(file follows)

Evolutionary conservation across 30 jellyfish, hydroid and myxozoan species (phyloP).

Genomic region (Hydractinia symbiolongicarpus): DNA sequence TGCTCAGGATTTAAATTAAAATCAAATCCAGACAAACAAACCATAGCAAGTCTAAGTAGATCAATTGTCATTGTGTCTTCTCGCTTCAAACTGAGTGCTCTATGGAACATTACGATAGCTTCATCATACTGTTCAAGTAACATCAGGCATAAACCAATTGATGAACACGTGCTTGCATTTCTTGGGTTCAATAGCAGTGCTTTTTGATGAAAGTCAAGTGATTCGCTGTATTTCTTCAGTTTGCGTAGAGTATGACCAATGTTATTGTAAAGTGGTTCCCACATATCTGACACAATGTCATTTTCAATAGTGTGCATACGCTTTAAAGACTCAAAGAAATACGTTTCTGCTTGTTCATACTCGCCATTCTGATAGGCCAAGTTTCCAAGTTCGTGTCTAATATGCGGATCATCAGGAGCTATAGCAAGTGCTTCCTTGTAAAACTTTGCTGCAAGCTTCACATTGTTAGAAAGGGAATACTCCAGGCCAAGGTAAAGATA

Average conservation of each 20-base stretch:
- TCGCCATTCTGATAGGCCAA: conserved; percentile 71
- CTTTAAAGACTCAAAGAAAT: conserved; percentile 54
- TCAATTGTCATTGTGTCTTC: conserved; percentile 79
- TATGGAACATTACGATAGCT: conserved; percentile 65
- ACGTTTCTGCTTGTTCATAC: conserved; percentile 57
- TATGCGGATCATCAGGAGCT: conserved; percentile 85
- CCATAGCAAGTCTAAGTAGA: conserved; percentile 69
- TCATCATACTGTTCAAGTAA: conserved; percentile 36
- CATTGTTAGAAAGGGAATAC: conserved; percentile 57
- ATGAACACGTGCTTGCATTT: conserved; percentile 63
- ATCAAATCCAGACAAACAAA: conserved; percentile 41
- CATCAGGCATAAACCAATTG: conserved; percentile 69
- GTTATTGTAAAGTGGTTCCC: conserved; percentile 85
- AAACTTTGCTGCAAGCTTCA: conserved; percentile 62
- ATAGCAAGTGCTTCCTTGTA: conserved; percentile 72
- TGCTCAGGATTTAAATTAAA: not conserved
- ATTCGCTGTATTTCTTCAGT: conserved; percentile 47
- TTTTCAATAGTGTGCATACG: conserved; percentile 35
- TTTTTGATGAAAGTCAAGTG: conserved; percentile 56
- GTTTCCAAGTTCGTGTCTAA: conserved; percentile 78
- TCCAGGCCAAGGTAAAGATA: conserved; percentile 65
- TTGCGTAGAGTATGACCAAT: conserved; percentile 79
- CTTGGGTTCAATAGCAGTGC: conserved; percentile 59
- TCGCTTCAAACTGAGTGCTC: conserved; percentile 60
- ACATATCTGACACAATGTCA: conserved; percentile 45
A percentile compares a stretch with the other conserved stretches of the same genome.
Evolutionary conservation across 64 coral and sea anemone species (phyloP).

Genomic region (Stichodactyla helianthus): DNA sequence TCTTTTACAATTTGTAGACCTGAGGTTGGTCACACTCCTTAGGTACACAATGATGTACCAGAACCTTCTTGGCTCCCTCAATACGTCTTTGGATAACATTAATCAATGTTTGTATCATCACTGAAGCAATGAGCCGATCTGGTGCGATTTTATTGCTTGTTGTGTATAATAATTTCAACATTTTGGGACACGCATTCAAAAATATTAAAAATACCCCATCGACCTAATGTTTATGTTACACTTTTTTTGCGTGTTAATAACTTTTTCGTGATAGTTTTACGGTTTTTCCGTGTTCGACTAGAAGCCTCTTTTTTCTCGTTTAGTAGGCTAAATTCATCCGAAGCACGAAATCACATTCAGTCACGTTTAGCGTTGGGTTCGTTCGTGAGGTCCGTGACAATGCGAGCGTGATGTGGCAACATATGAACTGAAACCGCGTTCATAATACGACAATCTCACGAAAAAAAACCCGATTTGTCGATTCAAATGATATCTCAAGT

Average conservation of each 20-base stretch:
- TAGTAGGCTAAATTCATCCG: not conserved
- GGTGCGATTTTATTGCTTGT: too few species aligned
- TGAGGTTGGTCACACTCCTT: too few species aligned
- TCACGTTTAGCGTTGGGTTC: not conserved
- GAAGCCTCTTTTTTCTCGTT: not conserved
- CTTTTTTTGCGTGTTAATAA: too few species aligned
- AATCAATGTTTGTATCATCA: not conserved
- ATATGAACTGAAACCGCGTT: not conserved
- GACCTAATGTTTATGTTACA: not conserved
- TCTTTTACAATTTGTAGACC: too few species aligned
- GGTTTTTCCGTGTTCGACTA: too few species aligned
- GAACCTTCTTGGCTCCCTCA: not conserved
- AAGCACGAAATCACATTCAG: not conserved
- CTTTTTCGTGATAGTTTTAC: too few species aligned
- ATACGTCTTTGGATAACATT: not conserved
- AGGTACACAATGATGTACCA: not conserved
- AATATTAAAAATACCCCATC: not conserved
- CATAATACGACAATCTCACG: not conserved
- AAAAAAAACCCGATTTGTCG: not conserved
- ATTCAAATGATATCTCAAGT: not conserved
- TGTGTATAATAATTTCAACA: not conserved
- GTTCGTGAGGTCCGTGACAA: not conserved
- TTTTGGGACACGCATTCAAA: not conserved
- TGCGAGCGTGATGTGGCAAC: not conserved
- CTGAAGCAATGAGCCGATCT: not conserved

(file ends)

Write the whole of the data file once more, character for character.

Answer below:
Evolutionary conservation across 30 jellyfish, hydroid and myxozoan species (phyloP).

Genomic region (Hydractinia symbiolongicarpus): DNA sequence TGCTCAGGATTTAAATTAAAATCAAATCCAGACAAACAAACCATAGCAAGTCTAAGTAGATCAATTGTCATTGTGTCTTCTCGCTTCAAACTGAGTGCTCTATGGAACATTACGATAGCTTCATCATACTGTTCAAGTAACATCAGGCATAAACCAATTGATGAACACGTGCTTGCATTTCTTGGGTTCAATAGCAGTGCTTTTTGATGAAAGTCAAGTGATTCGCTGTATTTCTTCAGTTTGCGTAGAGTATGACCAATGTTATTGTAAAGTGGTTCCCACATATCTGACACAATGTCATTTTCAATAGTGTGCATACGCTTTAAAGACTCAAAGAAATACGTTTCTGCTTGTTCATACTCGCCATTCTGATAGGCCAAGTTTCCAAGTTCGTGTCTAATATGCGGATCATCAGGAGCTATAGCAAGTGCTTCCTTGTAAAACTTTGCTGCAAGCTTCACATTGTTAGAAAGGGAATACTCCAGGCCAAGGTAAAGATA

Average conservation of each 20-base stretch:
- TCGCCATTCTGATAGGCCAA: conserved; percentile 71
- CTTTAAAGACTCAAAGAAAT: conserved; percentile 54
- TCAATTGTCATTGTGTCTTC: conserved; percentile 79
- TATGGAACATTACGATAGCT: conserved; percentile 65
- ACGTTTCTGCTTGTTCATAC: conserved; percentile 57
- TATGCGGATCATCAGGAGCT: conserved; percentile 85
- CCATAGCAAGTCTAAGTAGA: conserved; percentile 69
- TCATCATACTGTTCAAGTAA: conserved; percentile 36
- CATTGTTAGAAAGGGAATAC: conserved; percentile 57
- ATGAACACGTGCTTGCATTT: conserved; percentile 63
- ATCAAATCCAGACAAACAAA: conserved; percentile 41
- CATCAGGCATAAACCAATTG: conserved; percentile 69
- GTTATTGTAAAGTGGTTCCC: conserved; percentile 85
- AAACTTTGCTGCAAGCTTCA: conserved; percentile 62
- ATAGCAAGTGCTTCCTTGTA: conserved; percentile 72
- TGCTCAGGATTTAAATTAAA: not conserved
- ATTCGCTGTATTTCTTCAGT: conserved; percentile 47
- TTTTCAATAGTGTGCATACG: conserved; percentile 35
- TTTTTGATGAAAGTCAAGTG: conserved; percentile 56
- GTTTCCAAGTTCGTGTCTAA: conserved; percentile 78
- TCCAGGCCAAGGTAAAGATA: conserved; percentile 65
- TTGCGTAGAGTATGACCAAT: conserved; percentile 79
- CTTGGGTTCAATAGCAGTGC: conserved; percentile 59
- TCGCTTCAAACTGAGTGCTC: conserved; percentile 60
- ACATATCTGACACAATGTCA: conserved; percentile 45
A percentile compares a stretch with the other conserved stretches of the same genome.
Evolutionary conservation across 64 coral and sea anemone species (phyloP).

Genomic region (Stichodactyla helianthus): DNA sequence TCTTTTACAATTTGTAGACCTGAGGTTGGTCACACTCCTTAGGTACACAATGATGTACCAGAACCTTCTTGGCTCCCTCAATACGTCTTTGGATAACATTAATCAATGTTTGTATCATCACTGAAGCAATGAGCCGATCTGGTGCGATTTTATTGCTTGTTGTGTATAATAATTTCAACATTTTGGGACACGCATTCAAAAATATTAAAAATACCCCATCGACCTAATGTTTATGTTACACTTTTTTTGCGTGTTAATAACTTTTTCGTGATAGTTTTACGGTTTTTCCGTGTTCGACTAGAAGCCTCTTTTTTCTCGTTTAGTAGGCTAAATTCATCCGAAGCACGAAATCACATTCAGTCACGTTTAGCGTTGGGTTCGTTCGTGAGGTCCGTGACAATGCGAGCGTGATGTGGCAACATATGAACTGAAACCGCGTTCATAATACGACAATCTCACGAAAAAAAACCCGATTTGTCGATTCAAATGATATCTCAAGT

Average conservation of each 20-base stretch:
- TAGTAGGCTAAATTCATCCG: not conserved
- GGTGCGATTTTATTGCTTGT: too few species aligned
- TGAGGTTGGTCACACTCCTT: too few species aligned
- TCACGTTTAGCGTTGGGTTC: not conserved
- GAAGCCTCTTTTTTCTCGTT: not conserved
- CTTTTTTTGCGTGTTAATAA: too few species aligned
- AATCAATGTTTGTATCATCA: not conserved
- ATATGAACTGAAACCGCGTT: not conserved
- GACCTAATGTTTATGTTACA: not conserved
- TCTTTTACAATTTGTAGACC: too few species aligned
- GGTTTTTCCGTGTTCGACTA: too few species aligned
- GAACCTTCTTGGCTCCCTCA: not conserved
- AAGCACGAAATCACATTCAG: not conserved
- CTTTTTCGTGATAGTTTTAC: too few species aligned
- ATACGTCTTTGGATAACATT: not conserved
- AGGTACACAATGATGTACCA: not conserved
- AATATTAAAAATACCCCATC: not conserved
- CATAATACGACAATCTCACG: not conserved
- AAAAAAAACCCGATTTGTCG: not conserved
- ATTCAAATGATATCTCAAGT: not conserved
- TGTGTATAATAATTTCAACA: not conserved
- GTTCGTGAGGTCCGTGACAA: not conserved
- TTTTGGGACACGCATTCAAA: not conserved
- TGCGAGCGTGATGTGGCAAC: not conserved
- CTGAAGCAATGAGCCGATCT: not conserved